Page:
Adeyemi, Oluwafemi Ibukunoluwa (2006-12). The design of GaAs HEMT and HBT Bessel-type transimpedance amplifiers. Master's Thesis. Thesis uri icon


  • The need of the everyday user to transfer large amounts of data is driving the need for larger data transfer capacity. Optical communication networks can satisfy this need. To be economically viable, optical transceivers must be integrated onto chips at low cost, using relatively cheap semiconductor processes. The optical preamplifier (transimpedance amplifier) receives optical information and converts it to a useful electrical form. It must operate at high speed, contribute little distortion to the input signal, and add little electrical noise to the incoming signal. This thesis investigates the design techniques in the literature, and proposes new architectures. Two high performance preamplifiers are designed, one using GaAs HEMTs, and the other using GaAs HBTs, each with different circuit techniques. The HEMT preamplifier has a transimpedance gain of 1.4 k??????, the highest in the literature for 10 Gb/s operation, along with a low input referred noise current of about 15 pA/Hz1/2 at a bandwidth of 6.3 GHz. The HBT preamplifier also has a transimpedance gain of 1.5 k??????, with a low input referred noise current of about 7 pA/Hz1/2. Both have clear, open eye-diagrams with a 10 Gb/s bit stream input, and are suitable for integration on a chip. The HEMT preamplifier was implemented as a common-gate, common-source amplifier cascade with a darlington output driver for a 50 ?????? load. The HBT preamplifier was implemented as common-emitter darlington amplifier with shunt peaking, and a simple emitter degenerated output driver for a 50 ?????? load. Both implementations exceeded the bandwidth, transimpedance gain and noise performance typically expected of the transistor technologies used. It is shown that the transimpedance limit can be circumvented by the use of novel architectures and shunt peaking.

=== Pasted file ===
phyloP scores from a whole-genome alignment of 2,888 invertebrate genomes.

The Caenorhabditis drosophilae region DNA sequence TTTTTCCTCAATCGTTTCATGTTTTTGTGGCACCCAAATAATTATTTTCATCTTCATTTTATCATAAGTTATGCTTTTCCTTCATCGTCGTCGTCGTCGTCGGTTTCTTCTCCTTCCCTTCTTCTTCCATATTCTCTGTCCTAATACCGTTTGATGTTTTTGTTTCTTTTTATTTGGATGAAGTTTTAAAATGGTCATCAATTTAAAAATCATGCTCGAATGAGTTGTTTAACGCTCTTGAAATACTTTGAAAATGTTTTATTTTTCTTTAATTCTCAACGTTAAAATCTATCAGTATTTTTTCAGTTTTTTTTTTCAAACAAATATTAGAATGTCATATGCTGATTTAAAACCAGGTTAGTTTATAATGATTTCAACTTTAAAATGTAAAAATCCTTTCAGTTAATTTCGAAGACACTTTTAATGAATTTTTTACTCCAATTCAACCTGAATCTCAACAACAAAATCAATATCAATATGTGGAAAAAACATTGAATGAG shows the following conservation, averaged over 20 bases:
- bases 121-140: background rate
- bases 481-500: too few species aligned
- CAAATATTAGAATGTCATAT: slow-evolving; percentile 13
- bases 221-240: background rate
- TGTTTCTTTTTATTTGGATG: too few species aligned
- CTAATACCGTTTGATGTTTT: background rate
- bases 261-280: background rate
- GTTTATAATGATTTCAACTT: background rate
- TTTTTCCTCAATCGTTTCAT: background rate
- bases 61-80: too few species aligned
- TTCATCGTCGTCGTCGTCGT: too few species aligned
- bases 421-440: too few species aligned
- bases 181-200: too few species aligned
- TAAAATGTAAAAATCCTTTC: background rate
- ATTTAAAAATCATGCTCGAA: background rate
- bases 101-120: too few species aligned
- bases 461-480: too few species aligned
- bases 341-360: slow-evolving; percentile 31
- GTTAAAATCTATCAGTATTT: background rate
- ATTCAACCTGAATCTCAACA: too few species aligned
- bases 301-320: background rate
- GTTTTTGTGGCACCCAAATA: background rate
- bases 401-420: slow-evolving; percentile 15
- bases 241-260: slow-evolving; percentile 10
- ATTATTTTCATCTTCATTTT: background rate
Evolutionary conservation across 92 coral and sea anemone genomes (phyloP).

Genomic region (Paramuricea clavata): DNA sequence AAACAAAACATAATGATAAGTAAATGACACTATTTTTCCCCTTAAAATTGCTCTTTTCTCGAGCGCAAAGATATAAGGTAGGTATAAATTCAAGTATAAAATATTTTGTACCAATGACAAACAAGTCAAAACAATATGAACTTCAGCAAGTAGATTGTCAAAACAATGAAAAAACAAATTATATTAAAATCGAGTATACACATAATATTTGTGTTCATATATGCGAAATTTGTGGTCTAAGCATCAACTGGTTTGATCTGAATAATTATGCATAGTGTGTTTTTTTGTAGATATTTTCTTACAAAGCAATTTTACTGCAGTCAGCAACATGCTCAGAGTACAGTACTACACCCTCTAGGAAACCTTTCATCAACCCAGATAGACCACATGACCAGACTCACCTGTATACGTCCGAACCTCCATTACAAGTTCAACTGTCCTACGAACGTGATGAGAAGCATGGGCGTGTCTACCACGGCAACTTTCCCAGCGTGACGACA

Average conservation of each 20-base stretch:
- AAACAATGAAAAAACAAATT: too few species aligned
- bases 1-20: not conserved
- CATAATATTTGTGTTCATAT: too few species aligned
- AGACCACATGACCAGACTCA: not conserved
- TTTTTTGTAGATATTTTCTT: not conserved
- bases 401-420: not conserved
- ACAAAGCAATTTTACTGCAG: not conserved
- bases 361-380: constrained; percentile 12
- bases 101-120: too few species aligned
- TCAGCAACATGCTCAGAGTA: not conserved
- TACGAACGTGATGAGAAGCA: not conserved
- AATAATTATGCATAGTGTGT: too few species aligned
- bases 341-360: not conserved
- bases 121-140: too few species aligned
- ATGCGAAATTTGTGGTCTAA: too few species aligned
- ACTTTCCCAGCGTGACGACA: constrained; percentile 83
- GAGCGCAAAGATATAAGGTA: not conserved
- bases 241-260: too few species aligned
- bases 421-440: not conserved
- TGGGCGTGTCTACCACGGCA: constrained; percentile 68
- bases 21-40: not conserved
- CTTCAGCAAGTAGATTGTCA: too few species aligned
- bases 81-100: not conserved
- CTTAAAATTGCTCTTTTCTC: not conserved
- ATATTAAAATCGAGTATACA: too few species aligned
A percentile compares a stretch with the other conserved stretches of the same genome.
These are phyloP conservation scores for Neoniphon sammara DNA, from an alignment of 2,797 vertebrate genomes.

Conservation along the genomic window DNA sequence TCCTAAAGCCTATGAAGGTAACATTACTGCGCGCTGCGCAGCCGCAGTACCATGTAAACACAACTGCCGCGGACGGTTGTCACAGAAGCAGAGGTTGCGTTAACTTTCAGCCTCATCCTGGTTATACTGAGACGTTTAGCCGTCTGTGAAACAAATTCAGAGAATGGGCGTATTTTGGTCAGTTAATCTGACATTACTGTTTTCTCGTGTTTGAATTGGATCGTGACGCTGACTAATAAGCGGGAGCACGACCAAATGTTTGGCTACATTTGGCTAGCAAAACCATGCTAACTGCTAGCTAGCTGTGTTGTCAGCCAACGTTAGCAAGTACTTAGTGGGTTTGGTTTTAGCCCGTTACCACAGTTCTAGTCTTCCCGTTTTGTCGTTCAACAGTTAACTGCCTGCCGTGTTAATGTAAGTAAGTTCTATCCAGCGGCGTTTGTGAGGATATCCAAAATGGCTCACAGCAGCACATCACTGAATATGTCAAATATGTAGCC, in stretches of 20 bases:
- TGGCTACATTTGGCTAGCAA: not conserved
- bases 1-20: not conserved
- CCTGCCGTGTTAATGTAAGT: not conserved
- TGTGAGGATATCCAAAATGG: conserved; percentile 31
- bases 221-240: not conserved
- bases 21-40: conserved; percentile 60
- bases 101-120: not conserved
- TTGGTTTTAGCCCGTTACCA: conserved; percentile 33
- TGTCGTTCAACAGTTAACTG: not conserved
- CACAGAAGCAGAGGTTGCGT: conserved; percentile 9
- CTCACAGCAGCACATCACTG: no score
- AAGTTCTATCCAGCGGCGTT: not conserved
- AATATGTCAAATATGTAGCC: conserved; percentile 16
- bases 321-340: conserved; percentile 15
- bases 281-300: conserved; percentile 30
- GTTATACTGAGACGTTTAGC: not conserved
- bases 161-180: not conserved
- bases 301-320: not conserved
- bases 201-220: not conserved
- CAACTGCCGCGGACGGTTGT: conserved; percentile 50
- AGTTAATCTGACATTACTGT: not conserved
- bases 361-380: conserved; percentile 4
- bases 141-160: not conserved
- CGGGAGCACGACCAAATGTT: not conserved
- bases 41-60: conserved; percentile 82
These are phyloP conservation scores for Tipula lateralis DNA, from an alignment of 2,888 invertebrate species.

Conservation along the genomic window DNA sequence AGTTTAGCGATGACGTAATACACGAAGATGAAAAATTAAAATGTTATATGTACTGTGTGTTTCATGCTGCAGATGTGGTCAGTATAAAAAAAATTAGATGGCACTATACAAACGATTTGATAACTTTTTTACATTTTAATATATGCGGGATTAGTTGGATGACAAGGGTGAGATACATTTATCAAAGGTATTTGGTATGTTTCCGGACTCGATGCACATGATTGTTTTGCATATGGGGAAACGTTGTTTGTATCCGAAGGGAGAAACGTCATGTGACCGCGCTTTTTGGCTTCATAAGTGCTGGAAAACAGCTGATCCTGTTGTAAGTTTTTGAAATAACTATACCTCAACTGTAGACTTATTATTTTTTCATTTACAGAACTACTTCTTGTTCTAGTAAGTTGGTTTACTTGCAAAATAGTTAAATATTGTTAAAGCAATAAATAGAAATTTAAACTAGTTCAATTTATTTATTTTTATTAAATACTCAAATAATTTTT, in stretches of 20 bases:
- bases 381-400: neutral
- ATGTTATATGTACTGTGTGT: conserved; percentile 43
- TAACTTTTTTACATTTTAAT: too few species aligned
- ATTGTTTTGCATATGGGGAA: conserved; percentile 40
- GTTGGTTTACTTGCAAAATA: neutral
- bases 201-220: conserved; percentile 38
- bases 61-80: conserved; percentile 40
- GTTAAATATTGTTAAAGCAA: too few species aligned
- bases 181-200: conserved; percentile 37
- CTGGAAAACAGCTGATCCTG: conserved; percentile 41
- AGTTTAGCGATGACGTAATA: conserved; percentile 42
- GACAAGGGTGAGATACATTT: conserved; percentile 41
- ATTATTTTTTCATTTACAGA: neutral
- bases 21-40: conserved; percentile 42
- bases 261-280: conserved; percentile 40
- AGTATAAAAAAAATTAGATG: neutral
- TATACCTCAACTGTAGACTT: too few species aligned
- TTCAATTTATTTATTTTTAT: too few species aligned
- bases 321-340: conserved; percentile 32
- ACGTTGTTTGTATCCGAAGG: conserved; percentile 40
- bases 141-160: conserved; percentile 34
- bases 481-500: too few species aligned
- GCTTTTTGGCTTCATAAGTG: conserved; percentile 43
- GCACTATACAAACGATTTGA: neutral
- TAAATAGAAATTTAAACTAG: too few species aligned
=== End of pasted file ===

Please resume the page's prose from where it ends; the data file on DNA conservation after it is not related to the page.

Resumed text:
publication date

  • December 2006